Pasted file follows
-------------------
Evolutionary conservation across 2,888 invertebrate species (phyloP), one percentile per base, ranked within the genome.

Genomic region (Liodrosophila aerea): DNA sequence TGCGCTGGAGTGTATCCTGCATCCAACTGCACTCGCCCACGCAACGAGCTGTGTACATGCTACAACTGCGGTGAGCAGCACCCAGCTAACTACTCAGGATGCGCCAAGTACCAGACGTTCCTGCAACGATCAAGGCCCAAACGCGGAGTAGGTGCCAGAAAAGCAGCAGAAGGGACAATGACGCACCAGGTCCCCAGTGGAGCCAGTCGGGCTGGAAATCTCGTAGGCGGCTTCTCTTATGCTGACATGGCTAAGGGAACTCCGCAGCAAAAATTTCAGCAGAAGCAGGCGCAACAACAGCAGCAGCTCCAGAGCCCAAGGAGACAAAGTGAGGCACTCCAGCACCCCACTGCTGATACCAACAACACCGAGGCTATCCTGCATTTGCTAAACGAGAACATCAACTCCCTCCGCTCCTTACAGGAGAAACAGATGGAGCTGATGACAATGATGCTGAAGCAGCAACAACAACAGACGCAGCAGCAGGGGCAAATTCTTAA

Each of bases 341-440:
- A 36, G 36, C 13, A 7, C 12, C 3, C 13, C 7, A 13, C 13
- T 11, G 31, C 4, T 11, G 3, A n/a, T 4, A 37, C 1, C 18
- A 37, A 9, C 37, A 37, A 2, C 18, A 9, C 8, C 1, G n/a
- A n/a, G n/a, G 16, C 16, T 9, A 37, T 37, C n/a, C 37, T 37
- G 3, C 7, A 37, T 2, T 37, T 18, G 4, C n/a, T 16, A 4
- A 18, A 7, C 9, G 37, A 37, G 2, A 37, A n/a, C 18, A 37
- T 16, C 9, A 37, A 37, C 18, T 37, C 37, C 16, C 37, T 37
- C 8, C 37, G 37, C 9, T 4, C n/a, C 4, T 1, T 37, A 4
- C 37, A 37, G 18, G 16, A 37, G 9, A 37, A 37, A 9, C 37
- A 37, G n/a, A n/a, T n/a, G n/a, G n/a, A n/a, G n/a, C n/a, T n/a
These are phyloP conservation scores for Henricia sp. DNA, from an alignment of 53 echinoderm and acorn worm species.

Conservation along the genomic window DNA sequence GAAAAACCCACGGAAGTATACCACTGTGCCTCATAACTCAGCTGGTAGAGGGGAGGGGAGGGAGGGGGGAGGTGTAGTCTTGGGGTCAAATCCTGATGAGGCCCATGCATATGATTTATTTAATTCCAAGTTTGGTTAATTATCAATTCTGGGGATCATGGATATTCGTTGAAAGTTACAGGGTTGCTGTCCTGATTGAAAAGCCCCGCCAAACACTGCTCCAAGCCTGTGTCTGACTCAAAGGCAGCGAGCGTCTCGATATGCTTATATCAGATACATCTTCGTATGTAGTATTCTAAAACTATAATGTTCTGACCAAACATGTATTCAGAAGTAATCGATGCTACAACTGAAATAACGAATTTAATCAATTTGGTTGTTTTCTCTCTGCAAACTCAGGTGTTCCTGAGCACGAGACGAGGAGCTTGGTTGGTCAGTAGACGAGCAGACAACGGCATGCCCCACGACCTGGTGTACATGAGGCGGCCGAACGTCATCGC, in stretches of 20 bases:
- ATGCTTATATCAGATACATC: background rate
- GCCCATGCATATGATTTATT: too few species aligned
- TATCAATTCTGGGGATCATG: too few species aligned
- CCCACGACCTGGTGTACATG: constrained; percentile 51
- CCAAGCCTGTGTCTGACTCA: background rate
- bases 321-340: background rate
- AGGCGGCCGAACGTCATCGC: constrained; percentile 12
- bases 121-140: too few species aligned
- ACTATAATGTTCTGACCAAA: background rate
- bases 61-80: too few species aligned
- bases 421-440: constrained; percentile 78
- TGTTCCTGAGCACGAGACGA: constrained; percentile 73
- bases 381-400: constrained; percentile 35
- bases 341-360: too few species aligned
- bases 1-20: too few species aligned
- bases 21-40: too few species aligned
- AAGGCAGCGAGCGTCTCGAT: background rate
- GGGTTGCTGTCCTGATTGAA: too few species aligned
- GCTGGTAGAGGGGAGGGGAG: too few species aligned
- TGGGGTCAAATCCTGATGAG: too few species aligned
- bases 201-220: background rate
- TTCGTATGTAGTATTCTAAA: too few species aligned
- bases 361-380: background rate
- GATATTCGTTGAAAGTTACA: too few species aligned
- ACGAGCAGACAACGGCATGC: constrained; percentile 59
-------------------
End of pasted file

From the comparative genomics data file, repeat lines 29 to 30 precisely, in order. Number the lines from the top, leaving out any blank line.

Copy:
- bases 341-360: too few species aligned
- bases 1-20: too few species aligned